PORTLAND — When she’s with her teammates, Mary Nyembo prefers to blend in with her environment.

During warm-ups before practice each day inside the Portland High School gymnasium, Nyembo finds her place in the crowd with the Bulldogs girls track team. She sidesteps across the gym with the group. She lunges across the floor in the middle of the pack. She shares plenty of laughs with her peers. She equates herself with her team.

“It’s the best feeling ever,” said Nyembo, a senior sprinter with the Bulldogs. “Last year we had such a small team and it was still fun, but it’s better when there are more people and we’re getting better scores because we have more people. Everybody’s enjoying being here.”

Still, Nyembo has emerged as one of the SMAA’s top sprinters this season, winning the senior 40-yard dash in a season-best 5.4 seconds at a five-team meet last Saturday at the Portland Expo. She also has one of the top three times in the SMAA in the 200-meter dash – tied for third with Bonny Eagle’s Morgan Costa (28.30), behind Scarborough’s Nicole Kirk (28.10) and Biddeford’s Maria Curit (27.20).

However, Nyembo doesn’t feel comfortable about standing out because of her athletic accomplishments. One of her goals, she said, is to stay humble – a vital part of her personality as a competitor, as a teammate and as an individual.

Liz Koharian, Portland High’s girls’ track coach, encourages Nyembo after every good day, after every hard practice. But she never sees any sort of arrogance fuel Nyembo.

“Humility, it’s so important,” Koharian said. “At the end of the day, I want these girls to work hard and have fun. You don’t want to be out there with people who think they are better than you or on a different level than you. It’s important for the girls to understand that, to respect their competitors because they’re out there trying just as hard as you are. Respect them.”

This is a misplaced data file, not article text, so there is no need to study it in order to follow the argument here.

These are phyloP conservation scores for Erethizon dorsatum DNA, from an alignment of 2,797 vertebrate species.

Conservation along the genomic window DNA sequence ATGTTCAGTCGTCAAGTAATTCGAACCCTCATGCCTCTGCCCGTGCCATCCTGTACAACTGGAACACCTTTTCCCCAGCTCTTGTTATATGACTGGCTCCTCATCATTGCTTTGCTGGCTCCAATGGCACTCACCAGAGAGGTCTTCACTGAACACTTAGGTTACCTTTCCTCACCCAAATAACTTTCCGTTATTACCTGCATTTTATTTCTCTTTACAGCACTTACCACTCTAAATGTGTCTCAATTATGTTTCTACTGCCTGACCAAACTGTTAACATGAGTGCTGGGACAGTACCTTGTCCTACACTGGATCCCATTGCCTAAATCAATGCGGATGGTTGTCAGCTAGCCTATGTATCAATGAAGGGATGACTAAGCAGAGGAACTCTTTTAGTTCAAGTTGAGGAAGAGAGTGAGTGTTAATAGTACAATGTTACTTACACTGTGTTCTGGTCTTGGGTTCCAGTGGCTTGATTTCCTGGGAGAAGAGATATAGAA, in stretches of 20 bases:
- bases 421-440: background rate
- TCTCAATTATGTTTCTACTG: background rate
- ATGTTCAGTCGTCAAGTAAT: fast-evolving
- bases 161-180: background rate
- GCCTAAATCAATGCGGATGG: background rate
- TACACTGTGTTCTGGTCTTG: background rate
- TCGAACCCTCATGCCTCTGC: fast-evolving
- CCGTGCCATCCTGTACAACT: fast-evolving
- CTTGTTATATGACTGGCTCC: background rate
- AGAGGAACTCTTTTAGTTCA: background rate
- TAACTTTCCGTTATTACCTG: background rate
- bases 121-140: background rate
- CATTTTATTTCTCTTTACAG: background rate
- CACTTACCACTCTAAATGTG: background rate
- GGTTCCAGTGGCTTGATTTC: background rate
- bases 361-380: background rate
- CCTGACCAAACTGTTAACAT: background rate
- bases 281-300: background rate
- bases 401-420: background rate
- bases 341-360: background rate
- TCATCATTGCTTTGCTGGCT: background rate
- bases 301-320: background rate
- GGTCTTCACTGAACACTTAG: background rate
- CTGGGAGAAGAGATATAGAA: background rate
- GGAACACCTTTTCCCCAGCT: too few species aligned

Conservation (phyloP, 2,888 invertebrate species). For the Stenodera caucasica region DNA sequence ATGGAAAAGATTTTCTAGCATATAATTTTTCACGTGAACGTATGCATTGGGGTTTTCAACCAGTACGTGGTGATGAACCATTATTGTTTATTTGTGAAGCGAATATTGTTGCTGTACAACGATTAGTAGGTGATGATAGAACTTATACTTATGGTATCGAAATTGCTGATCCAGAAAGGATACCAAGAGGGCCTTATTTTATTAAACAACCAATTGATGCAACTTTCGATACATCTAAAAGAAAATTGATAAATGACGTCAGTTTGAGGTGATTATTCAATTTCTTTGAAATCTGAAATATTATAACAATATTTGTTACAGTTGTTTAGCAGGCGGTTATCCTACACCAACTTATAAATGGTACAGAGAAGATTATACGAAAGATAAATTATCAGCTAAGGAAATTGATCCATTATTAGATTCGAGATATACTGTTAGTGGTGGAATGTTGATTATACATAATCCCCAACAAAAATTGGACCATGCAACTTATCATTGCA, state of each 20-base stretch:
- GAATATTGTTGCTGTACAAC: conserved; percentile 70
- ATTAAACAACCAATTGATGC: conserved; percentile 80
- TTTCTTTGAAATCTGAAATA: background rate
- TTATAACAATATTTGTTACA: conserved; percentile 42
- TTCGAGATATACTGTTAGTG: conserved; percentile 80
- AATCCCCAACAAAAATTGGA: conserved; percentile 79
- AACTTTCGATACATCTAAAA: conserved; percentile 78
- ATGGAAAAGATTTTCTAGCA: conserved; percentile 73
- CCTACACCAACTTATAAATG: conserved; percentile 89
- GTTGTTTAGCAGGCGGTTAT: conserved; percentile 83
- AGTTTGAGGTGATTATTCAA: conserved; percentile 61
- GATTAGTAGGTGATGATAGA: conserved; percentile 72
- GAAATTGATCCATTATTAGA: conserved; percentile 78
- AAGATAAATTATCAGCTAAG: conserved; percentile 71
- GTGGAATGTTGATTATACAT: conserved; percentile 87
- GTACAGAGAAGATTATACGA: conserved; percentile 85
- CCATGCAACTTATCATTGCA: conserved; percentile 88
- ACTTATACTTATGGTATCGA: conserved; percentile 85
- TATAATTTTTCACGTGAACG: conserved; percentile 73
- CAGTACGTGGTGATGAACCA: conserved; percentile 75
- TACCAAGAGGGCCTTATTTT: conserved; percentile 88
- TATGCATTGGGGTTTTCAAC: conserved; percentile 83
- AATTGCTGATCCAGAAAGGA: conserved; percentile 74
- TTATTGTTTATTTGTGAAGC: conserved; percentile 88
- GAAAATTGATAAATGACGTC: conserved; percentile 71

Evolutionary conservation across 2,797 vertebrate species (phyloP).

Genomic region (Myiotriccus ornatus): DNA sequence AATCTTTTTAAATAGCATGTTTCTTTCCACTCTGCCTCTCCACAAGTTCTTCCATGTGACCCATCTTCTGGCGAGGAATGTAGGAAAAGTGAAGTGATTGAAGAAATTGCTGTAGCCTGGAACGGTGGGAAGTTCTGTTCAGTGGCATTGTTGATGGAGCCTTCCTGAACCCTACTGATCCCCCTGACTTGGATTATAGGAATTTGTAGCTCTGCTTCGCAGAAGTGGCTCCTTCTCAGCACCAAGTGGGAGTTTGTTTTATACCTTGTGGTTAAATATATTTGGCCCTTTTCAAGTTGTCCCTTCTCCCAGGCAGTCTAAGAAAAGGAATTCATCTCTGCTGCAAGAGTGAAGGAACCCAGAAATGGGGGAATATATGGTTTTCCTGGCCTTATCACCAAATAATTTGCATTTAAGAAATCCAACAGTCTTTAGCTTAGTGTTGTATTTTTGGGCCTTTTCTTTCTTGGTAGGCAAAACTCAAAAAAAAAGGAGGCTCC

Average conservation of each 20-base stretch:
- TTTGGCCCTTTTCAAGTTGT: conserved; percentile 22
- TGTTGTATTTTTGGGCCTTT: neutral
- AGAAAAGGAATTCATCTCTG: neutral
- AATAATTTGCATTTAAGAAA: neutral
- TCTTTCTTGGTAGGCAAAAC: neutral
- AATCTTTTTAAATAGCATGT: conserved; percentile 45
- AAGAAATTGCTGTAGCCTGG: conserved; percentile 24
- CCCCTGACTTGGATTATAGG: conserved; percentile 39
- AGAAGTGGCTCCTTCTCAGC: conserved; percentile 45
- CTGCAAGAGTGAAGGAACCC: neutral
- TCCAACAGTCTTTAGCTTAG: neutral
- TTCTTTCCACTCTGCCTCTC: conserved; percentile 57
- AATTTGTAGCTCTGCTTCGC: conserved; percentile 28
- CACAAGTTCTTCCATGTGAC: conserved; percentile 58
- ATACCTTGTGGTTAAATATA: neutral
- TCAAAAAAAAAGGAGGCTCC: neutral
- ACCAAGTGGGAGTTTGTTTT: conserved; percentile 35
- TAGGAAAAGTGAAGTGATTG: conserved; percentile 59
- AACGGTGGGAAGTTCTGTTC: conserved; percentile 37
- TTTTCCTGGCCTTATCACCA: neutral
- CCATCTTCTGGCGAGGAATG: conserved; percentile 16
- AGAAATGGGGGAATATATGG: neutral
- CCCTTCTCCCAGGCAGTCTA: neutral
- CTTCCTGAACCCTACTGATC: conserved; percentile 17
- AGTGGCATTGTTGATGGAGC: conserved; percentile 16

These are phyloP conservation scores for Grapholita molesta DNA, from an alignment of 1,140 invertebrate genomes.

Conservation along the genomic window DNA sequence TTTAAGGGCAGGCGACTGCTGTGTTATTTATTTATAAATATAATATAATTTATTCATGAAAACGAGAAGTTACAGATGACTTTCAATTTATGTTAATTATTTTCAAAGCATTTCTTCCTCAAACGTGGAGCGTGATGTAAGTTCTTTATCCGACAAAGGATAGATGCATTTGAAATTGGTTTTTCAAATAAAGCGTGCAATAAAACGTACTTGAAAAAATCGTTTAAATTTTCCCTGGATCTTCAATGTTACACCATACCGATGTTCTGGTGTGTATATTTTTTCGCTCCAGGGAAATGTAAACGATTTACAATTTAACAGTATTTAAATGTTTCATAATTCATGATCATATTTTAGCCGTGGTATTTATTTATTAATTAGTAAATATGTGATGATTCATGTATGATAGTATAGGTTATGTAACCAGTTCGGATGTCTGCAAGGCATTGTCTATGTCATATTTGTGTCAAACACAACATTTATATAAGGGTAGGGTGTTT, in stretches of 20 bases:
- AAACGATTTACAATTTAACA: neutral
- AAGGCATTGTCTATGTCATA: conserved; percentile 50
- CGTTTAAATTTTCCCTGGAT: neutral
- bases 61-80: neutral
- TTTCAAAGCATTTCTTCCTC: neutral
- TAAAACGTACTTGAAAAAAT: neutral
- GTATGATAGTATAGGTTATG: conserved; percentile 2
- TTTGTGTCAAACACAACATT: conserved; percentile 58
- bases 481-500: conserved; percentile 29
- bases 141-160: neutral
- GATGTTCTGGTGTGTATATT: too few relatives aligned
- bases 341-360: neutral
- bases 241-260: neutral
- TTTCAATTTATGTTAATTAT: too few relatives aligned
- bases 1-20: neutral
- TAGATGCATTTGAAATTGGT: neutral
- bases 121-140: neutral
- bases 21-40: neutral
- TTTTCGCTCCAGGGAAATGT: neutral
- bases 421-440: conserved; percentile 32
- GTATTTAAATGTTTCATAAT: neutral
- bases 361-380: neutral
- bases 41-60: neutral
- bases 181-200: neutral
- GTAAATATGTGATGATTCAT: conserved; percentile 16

When Koharian is asked to describe a competitor, she thinks of Nyembo.

“A competitor is someone that, even if they’re in pain, they’re somebody that’s going to run through it,” Koharian said. “It might not even be the best idea for them, but they’re driven by that competition. Mary doesn’t show a lot of fear and I think it’s a competition with herself, not with other people. She thrives on it.”

Fear, though, is what kept her from running for two years. Nyembo ran in her first track meet in 2007 as a freshman and whisked around the track at the Portland Expo, surprising herself at her pace in the 400-meter run. But when she heard the bell that signified the final stretch, she stopped, thinking the race ended. Embarrassed, she quit the team and didn’t return to running until last year. She returned with personal resolve, determined to find out what it took to be successful in track.

“I came back and I said, ‘I can learn this event, I can ask my coach what to do,’ ” Nyembo said. “Because I didn’t ask. I just went. I said, ‘I’ll ask Coach, so I know what to do, so I know when to run and how not to mess up.’ And I did and I thought, ‘Yeah! I know what to do!’ “

Nyembo continues to embrace the aspects of track and field. How to handle the nerves before a race. How to stand next to competitors and not view them as adversaries. And how it’s not a race against other people, it’s a race on time.

“It’s not about how fast you are,” Nyembo said. “It’s about time. Don’t compete against other people. Compete against time. Literally. Now, I know that, and I’ve learned that. Every time I run, I don’t stop. I run through the finish line and I keep going.”

Still, the compliments keep Nyembo on an even keel.

“Sometimes I get shy about it,” Nyembo said. “People will tell me, ‘Oh you did so great!’ It keeps me sane and not being overexcited. And it’s about not putting down other people. Even if I am faster or better or whatever they want to call it, I want to say, ‘I am still with you because I am still learning.’ “


Staff Writer Rachel Lenzi can be reached at 791-6415 or at: [email protected]